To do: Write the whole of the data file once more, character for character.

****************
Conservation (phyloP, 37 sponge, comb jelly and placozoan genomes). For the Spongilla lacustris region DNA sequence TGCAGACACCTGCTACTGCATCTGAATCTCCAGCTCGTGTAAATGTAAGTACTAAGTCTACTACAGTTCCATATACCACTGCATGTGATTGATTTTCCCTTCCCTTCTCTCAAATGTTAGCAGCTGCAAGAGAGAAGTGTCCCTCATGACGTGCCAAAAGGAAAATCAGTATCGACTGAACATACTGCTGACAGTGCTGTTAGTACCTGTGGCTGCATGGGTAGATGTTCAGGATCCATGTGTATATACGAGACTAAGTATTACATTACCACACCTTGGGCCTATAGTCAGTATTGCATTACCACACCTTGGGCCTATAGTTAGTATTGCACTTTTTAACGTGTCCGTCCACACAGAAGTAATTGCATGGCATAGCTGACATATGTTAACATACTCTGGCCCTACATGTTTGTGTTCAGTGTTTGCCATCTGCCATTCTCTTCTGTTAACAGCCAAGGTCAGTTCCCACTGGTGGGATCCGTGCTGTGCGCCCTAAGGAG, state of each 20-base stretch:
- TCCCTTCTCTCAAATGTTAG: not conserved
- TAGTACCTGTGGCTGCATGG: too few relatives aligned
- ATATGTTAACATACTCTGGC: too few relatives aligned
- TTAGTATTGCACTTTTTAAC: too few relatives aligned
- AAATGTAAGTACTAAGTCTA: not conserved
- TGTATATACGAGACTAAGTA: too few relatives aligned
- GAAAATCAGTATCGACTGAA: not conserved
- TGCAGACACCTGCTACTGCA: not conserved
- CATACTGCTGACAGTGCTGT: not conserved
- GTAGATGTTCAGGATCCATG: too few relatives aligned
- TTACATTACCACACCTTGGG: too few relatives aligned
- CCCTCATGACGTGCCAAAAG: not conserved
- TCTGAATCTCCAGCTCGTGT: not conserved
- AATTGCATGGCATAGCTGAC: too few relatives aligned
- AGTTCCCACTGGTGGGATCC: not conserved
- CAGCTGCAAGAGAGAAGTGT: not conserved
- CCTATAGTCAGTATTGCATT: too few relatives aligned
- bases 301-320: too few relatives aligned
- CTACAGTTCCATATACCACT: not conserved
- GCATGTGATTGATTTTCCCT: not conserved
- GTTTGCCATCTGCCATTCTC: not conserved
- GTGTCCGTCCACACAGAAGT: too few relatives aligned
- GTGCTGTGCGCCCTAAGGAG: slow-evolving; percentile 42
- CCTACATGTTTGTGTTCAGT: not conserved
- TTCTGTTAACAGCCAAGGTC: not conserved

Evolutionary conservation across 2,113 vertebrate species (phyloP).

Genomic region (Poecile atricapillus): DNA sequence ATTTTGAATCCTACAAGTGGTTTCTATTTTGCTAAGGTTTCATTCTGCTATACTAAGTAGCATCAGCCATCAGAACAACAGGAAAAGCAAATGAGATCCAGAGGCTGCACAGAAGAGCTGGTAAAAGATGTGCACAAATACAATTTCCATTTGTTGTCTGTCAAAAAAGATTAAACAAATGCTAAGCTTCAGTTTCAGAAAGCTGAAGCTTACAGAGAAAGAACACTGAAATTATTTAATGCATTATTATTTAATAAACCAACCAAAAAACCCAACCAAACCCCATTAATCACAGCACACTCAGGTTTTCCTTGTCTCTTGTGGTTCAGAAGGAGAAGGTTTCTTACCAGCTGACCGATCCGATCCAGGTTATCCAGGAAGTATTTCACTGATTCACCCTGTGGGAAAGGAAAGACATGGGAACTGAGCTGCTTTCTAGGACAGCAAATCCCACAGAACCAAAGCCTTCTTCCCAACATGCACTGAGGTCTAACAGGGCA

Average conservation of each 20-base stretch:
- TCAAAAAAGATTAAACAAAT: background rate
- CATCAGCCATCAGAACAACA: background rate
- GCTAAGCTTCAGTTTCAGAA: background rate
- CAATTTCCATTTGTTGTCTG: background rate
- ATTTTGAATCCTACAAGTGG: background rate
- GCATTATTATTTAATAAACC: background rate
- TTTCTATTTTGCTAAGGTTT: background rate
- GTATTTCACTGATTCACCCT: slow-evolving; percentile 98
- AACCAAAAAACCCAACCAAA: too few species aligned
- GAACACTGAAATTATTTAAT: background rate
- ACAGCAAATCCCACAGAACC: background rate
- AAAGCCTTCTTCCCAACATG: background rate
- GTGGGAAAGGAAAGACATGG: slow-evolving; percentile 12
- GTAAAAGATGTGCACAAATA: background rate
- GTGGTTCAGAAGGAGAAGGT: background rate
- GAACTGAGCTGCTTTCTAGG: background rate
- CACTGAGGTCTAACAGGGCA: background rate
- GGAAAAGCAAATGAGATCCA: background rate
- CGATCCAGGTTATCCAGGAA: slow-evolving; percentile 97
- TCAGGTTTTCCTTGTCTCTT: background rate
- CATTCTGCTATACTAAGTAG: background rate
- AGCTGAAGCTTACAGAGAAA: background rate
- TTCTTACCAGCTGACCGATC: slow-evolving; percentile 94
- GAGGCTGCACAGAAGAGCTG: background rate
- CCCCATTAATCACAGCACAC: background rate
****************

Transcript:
Conservation (phyloP, 37 sponge, comb jelly and placozoan genomes). For the Spongilla lacustris region DNA sequence TGCAGACACCTGCTACTGCATCTGAATCTCCAGCTCGTGTAAATGTAAGTACTAAGTCTACTACAGTTCCATATACCACTGCATGTGATTGATTTTCCCTTCCCTTCTCTCAAATGTTAGCAGCTGCAAGAGAGAAGTGTCCCTCATGACGTGCCAAAAGGAAAATCAGTATCGACTGAACATACTGCTGACAGTGCTGTTAGTACCTGTGGCTGCATGGGTAGATGTTCAGGATCCATGTGTATATACGAGACTAAGTATTACATTACCACACCTTGGGCCTATAGTCAGTATTGCATTACCACACCTTGGGCCTATAGTTAGTATTGCACTTTTTAACGTGTCCGTCCACACAGAAGTAATTGCATGGCATAGCTGACATATGTTAACATACTCTGGCCCTACATGTTTGTGTTCAGTGTTTGCCATCTGCCATTCTCTTCTGTTAACAGCCAAGGTCAGTTCCCACTGGTGGGATCCGTGCTGTGCGCCCTAAGGAG, state of each 20-base stretch:
- TCCCTTCTCTCAAATGTTAG: not conserved
- TAGTACCTGTGGCTGCATGG: too few relatives aligned
- ATATGTTAACATACTCTGGC: too few relatives aligned
- TTAGTATTGCACTTTTTAAC: too few relatives aligned
- AAATGTAAGTACTAAGTCTA: not conserved
- TGTATATACGAGACTAAGTA: too few relatives aligned
- GAAAATCAGTATCGACTGAA: not conserved
- TGCAGACACCTGCTACTGCA: not conserved
- CATACTGCTGACAGTGCTGT: not conserved
- GTAGATGTTCAGGATCCATG: too few relatives aligned
- TTACATTACCACACCTTGGG: too few relatives aligned
- CCCTCATGACGTGCCAAAAG: not conserved
- TCTGAATCTCCAGCTCGTGT: not conserved
- AATTGCATGGCATAGCTGAC: too few relatives aligned
- AGTTCCCACTGGTGGGATCC: not conserved
- CAGCTGCAAGAGAGAAGTGT: not conserved
- CCTATAGTCAGTATTGCATT: too few relatives aligned
- bases 301-320: too few relatives aligned
- CTACAGTTCCATATACCACT: not conserved
- GCATGTGATTGATTTTCCCT: not conserved
- GTTTGCCATCTGCCATTCTC: not conserved
- GTGTCCGTCCACACAGAAGT: too few relatives aligned
- GTGCTGTGCGCCCTAAGGAG: slow-evolving; percentile 42
- CCTACATGTTTGTGTTCAGT: not conserved
- TTCTGTTAACAGCCAAGGTC: not conserved

Evolutionary conservation across 2,113 vertebrate species (phyloP).

Genomic region (Poecile atricapillus): DNA sequence ATTTTGAATCCTACAAGTGGTTTCTATTTTGCTAAGGTTTCATTCTGCTATACTAAGTAGCATCAGCCATCAGAACAACAGGAAAAGCAAATGAGATCCAGAGGCTGCACAGAAGAGCTGGTAAAAGATGTGCACAAATACAATTTCCATTTGTTGTCTGTCAAAAAAGATTAAACAAATGCTAAGCTTCAGTTTCAGAAAGCTGAAGCTTACAGAGAAAGAACACTGAAATTATTTAATGCATTATTATTTAATAAACCAACCAAAAAACCCAACCAAACCCCATTAATCACAGCACACTCAGGTTTTCCTTGTCTCTTGTGGTTCAGAAGGAGAAGGTTTCTTACCAGCTGACCGATCCGATCCAGGTTATCCAGGAAGTATTTCACTGATTCACCCTGTGGGAAAGGAAAGACATGGGAACTGAGCTGCTTTCTAGGACAGCAAATCCCACAGAACCAAAGCCTTCTTCCCAACATGCACTGAGGTCTAACAGGGCA

Average conservation of each 20-base stretch:
- TCAAAAAAGATTAAACAAAT: background rate
- CATCAGCCATCAGAACAACA: background rate
- GCTAAGCTTCAGTTTCAGAA: background rate
- CAATTTCCATTTGTTGTCTG: background rate
- ATTTTGAATCCTACAAGTGG: background rate
- GCATTATTATTTAATAAACC: background rate
- TTTCTATTTTGCTAAGGTTT: background rate
- GTATTTCACTGATTCACCCT: slow-evolving; percentile 98
- AACCAAAAAACCCAACCAAA: too few species aligned
- GAACACTGAAATTATTTAAT: background rate
- ACAGCAAATCCCACAGAACC: background rate
- AAAGCCTTCTTCCCAACATG: background rate
- GTGGGAAAGGAAAGACATGG: slow-evolving; percentile 12
- GTAAAAGATGTGCACAAATA: background rate
- GTGGTTCAGAAGGAGAAGGT: background rate
- GAACTGAGCTGCTTTCTAGG: background rate
- CACTGAGGTCTAACAGGGCA: background rate
- GGAAAAGCAAATGAGATCCA: background rate
- CGATCCAGGTTATCCAGGAA: slow-evolving; percentile 97
- TCAGGTTTTCCTTGTCTCTT: background rate
- CATTCTGCTATACTAAGTAG: background rate
- AGCTGAAGCTTACAGAGAAA: background rate
- TTCTTACCAGCTGACCGATC: slow-evolving; percentile 94
- GAGGCTGCACAGAAGAGCTG: background rate
- CCCCATTAATCACAGCACAC: background rate